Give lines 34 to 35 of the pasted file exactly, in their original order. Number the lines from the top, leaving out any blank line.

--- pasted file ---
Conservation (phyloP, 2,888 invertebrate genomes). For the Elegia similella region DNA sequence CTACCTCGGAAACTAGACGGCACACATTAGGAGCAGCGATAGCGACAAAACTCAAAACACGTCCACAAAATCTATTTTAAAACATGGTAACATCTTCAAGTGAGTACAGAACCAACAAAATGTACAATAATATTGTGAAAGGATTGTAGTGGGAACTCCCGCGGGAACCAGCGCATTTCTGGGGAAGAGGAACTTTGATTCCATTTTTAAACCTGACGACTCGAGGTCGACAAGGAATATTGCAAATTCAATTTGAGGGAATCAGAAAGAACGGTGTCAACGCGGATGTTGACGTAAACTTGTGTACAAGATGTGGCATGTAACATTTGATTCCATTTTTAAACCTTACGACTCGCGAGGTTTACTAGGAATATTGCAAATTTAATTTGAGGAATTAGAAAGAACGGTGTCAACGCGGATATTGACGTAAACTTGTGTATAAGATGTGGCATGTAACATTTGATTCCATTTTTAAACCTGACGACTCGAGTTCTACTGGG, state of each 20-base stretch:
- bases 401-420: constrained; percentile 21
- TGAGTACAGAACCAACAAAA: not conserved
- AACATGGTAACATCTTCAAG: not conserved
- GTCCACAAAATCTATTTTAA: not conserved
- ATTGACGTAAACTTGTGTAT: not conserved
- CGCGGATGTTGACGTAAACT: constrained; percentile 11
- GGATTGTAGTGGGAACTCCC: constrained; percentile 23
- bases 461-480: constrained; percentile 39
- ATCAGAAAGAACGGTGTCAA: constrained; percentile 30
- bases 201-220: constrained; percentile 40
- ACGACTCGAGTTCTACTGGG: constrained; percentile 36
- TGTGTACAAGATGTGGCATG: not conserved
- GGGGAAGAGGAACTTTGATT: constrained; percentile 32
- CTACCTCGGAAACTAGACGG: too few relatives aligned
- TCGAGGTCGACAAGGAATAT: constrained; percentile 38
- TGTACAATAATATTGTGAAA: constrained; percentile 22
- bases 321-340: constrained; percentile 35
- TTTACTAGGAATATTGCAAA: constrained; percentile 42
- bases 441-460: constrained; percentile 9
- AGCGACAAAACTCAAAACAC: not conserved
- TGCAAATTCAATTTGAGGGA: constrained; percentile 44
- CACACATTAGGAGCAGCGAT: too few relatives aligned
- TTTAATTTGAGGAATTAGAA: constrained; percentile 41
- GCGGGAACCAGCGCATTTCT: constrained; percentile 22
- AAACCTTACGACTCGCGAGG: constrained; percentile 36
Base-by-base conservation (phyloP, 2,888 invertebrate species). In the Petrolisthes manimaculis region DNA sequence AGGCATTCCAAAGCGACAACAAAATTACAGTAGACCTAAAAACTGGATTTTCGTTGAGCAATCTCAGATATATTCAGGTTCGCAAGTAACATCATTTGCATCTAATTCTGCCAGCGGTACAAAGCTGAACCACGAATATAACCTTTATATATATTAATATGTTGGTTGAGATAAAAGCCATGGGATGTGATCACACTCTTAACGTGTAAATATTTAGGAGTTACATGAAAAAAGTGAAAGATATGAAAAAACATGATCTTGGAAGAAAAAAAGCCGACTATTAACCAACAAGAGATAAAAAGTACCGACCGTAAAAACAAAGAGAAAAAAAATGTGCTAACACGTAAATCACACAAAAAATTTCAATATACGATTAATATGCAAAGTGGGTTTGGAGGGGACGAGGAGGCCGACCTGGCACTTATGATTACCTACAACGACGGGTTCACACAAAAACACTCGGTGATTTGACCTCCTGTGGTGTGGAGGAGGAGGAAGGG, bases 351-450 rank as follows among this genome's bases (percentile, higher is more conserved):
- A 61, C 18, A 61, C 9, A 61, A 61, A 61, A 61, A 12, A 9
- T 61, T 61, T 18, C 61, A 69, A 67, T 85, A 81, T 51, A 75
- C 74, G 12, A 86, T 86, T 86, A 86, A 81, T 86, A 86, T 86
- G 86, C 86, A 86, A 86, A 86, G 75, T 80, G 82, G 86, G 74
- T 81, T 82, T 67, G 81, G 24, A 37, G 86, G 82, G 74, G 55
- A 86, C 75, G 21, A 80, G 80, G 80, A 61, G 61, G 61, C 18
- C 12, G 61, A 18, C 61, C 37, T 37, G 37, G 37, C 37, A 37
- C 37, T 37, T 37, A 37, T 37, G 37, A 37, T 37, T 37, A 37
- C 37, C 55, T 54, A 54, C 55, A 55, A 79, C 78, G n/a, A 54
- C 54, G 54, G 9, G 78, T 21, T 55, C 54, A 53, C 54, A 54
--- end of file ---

- C 12, G 61, A 18, C 61, C 37, T 37, G 37, G 37, C 37, A 37
- C 37, T 37, T 37, A 37, T 37, G 37, A 37, T 37, T 37, A 37